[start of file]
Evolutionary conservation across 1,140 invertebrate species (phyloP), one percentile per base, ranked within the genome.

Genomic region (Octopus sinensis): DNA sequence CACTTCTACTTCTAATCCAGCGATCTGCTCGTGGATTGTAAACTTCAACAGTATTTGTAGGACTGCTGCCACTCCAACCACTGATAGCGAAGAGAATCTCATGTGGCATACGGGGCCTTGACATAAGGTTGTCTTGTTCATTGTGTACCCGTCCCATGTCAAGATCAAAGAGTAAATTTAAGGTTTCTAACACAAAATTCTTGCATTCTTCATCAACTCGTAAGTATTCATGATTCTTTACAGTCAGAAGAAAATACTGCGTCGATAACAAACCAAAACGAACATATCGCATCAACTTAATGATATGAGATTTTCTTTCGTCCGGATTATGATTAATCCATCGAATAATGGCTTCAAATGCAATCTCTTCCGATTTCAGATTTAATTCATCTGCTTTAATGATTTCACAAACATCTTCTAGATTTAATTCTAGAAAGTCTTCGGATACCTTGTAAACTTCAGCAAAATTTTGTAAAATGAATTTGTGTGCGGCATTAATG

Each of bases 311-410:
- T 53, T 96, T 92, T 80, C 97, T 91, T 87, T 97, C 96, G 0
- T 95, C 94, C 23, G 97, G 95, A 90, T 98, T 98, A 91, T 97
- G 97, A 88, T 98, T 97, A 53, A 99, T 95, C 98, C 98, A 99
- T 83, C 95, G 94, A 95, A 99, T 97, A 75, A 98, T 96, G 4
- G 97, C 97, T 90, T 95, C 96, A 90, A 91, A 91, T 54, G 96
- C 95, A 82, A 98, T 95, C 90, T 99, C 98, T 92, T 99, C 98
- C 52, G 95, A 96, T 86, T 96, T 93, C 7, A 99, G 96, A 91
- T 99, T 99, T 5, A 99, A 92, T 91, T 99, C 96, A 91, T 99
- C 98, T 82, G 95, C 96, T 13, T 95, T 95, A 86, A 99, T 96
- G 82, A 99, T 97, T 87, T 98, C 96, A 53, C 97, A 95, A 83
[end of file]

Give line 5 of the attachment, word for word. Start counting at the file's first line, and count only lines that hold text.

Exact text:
- T 95, C 94, C 23, G 97, G 95, A 90, T 98, T 98, A 91, T 97